Maritime History of the Great Lakes
Owen Sound, Steamer Port: Schooner Days MX (1010)
Publication
Toronto Telegram (Toronto, ON), 14 Jul 1951
Description
Full Text
Owen Sound, Steamer Port
Schooner Days MX (1010)

by C. H. J. Snider


CORRECTION—As noted at once by the keen eye of our good contributor, Leon C. Julien, of Owen Sound, the steamer shown in a recent picture of that harbor seventy years ago was not the Campana, but one of the then new C.P.R. boats, probably the Alberta. Thanks. We should have known better. Mr. Julien continues:

"Our own sailing experience (should say steamboat) was of short duration, being crowded into two half seasons, midsummer to December, as a steward, commonly called waiter, and occasionally something else, though if mentioned here, Schooner Days would pencil out and justly so.

"The first was on the Alberta with Capt. Edward Anderson, then to the new Manitoba, flagship of the fleet, with Capt. Anderson Commodore. So are fully cognizant of what Lake Superior can kick up in the way of a sea in the months of November and December when Neptune loses his temper and prods it on. She was a fine sea boat and we were sorry when recently she left home and friends to such an inglorious ending, after more than sixty years' labor and best of our memory, no loss of life.

"There will be a resurrection though, for her, through the purifying fires of Hamilton's smelters she will emerge larger in form, more luxurious in appointments and profitable to her new owners whoever they may be. One of her sisters predeceased her there, the other to further service in U.S. waters.


TIME eventually brought us to the mature age of seventeen, so we decided we should settle down to something more permanent, which we did, spending four years apprenticeship, emerging a wood craftsman. Happy to have lived in the era of the sailing vessel and pleasure of reading Schooner Days, have only pity for those who know it not. If we had heeded the poet's suggestion in his little ditty:

While sailing down the stream of life

In your little bark canoe,

Hope you will have a pleasant trip

And room enough for two—

we might now have someone to take over the faltering paddle and carry on. Not having done so, we lay the blame squarely on the shoulders of 'procrastination, the thief of time,' to balm our regrets re this all important step in life. However, if we had, it likely would be a 50-50 chance the one whose responsibility to take over the paddle instead, would have heaved it overboard, screwed an outboard on astern with the exclamation, shucks who cares, hop in folks, let's get going! Have just come to realize this rambling yarn of an old Land Lubber, originating as a Hail, has surely drifted afar. Knowing the valuable and limited space available to Schooner Days in the good old Tely, apologize, leaving it to be reefed and sheeted to available spar dimensions.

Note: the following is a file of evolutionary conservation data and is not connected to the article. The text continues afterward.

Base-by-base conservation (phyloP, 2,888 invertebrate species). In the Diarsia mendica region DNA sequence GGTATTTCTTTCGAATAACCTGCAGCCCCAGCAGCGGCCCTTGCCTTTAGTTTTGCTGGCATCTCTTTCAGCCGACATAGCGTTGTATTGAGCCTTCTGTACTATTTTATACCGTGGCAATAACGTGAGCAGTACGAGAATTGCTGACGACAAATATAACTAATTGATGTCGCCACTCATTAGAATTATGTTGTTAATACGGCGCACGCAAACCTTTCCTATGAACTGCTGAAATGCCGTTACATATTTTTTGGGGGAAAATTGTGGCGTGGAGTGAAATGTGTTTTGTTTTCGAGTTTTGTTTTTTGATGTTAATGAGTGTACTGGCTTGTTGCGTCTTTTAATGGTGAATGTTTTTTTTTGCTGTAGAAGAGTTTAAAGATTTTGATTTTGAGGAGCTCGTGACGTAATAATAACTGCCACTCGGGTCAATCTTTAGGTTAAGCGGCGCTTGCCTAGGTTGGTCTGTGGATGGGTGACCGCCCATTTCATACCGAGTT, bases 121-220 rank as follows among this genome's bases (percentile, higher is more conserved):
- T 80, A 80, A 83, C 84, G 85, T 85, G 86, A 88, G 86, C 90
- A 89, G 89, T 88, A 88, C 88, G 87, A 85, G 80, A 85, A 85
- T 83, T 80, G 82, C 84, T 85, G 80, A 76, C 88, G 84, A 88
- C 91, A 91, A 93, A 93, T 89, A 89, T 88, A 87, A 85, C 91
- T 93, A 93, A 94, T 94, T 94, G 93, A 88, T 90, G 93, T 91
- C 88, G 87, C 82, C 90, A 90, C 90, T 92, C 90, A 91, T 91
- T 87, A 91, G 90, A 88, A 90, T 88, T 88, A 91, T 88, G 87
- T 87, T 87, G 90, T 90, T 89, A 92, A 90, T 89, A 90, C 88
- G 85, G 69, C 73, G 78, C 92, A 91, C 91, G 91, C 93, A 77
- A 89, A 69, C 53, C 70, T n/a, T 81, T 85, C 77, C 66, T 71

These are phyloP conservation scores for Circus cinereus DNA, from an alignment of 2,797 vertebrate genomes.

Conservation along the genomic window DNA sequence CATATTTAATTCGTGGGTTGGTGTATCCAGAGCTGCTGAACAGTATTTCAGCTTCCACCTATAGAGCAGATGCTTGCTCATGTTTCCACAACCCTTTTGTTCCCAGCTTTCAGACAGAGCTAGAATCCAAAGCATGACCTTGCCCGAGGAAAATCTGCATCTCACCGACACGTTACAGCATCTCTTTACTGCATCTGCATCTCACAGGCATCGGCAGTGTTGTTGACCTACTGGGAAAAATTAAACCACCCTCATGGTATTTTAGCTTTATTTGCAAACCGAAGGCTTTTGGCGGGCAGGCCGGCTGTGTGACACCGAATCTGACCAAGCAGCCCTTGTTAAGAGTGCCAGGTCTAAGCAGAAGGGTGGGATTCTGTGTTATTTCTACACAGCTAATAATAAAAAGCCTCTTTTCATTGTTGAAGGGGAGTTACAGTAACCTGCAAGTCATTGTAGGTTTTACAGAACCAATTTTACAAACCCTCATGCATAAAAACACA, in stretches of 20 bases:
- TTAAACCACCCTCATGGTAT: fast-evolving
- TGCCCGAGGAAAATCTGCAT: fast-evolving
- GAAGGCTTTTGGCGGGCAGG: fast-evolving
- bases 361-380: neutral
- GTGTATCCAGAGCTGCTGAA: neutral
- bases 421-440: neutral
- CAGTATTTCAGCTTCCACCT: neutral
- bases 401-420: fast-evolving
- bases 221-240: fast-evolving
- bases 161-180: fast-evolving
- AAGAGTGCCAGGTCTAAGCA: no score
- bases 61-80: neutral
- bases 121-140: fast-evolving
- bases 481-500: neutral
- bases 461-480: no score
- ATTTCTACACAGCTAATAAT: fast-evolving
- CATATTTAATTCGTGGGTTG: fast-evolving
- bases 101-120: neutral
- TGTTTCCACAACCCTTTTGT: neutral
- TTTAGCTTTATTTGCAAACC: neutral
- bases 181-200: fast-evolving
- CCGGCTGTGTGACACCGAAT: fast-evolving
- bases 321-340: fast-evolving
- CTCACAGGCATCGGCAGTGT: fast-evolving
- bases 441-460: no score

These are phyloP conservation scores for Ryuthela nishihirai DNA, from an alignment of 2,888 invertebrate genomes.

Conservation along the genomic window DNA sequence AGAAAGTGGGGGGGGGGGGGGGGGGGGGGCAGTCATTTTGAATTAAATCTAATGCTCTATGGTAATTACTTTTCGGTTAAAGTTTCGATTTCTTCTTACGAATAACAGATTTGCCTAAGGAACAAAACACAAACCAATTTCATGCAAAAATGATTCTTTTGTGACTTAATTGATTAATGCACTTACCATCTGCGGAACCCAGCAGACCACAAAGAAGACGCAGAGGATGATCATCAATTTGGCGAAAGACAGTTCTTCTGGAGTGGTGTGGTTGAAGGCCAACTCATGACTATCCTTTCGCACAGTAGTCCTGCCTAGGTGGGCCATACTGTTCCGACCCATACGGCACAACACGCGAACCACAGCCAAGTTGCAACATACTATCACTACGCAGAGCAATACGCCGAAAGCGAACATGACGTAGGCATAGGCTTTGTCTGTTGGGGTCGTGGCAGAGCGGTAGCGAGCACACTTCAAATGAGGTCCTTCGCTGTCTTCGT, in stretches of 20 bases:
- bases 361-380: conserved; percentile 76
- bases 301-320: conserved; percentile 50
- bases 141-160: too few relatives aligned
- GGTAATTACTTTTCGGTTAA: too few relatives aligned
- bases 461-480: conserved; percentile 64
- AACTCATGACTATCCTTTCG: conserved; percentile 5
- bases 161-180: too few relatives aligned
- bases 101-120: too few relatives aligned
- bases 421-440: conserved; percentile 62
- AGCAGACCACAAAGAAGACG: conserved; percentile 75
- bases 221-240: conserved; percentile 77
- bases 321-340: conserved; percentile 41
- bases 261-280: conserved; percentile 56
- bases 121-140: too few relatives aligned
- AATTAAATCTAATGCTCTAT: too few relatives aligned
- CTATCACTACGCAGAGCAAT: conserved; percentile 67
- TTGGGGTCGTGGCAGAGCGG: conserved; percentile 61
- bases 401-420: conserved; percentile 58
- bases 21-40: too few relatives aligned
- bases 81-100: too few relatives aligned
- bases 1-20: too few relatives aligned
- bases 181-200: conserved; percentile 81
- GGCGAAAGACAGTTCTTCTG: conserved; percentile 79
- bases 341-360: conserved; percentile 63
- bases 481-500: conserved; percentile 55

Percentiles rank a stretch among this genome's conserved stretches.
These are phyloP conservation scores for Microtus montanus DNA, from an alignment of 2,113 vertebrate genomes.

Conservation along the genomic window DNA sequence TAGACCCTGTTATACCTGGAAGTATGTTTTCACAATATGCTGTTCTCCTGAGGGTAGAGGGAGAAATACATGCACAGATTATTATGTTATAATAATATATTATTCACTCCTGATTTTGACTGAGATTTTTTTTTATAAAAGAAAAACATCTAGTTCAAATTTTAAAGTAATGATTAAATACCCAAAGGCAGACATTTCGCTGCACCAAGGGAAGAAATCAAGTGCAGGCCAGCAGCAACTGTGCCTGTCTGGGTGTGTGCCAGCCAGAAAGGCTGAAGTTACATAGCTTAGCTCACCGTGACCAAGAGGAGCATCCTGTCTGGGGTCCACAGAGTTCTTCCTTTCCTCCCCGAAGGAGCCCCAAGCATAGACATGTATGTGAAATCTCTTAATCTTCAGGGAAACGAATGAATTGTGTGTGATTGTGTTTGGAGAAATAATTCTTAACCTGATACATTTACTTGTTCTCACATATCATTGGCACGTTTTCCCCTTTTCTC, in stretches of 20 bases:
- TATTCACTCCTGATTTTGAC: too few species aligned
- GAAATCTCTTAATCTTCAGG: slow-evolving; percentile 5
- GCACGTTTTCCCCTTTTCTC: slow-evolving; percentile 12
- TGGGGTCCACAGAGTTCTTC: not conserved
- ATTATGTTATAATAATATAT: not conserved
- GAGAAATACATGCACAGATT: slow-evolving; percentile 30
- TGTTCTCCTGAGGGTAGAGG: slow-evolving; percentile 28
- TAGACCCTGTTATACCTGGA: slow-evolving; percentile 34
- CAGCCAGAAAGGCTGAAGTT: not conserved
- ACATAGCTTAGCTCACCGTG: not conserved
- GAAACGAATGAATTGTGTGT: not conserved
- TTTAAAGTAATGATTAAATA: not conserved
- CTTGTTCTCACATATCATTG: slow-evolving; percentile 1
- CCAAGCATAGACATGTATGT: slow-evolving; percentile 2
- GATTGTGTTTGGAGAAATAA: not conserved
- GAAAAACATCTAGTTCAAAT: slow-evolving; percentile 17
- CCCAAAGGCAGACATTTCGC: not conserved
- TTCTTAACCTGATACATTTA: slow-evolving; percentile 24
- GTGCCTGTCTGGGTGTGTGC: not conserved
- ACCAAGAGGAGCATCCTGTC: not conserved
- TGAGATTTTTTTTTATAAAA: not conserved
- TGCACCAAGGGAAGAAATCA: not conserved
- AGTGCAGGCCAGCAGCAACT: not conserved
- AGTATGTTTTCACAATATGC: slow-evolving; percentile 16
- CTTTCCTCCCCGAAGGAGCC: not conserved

"Through the courtesy of Mr. A. E. Holmes, we are indebted for the accompanying photos, the original ones being taken by his father, a pioneer photographer in Owen Sound."


Caption

Steamers filled the Owen Sound Harbor seventy years ago, as well as schooners. Leon C. Julien has mentioned most of those shown in this early photograph by the father of A. E. Holmes of Owen Sound.


Creator
Snider, C. H. J.
Media Type
Newspaper
Text
Item Type
Clippings
Date of Publication
14 Jul 1951
Subject(s)
Language of Item
English
Geographic Coverage
Donor
Richard Palmer
Creative Commons licence
by [more details]
Copyright Statement
Copyright status unknown. Responsibility for determining the copyright status and any use rests exclusively with the user.
Contact
Maritime History of the Great Lakes
Email:walter@maritimehistoryofthegreatlakes.ca
Website:
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Owen Sound, Steamer Port: Schooner Days MX (1010)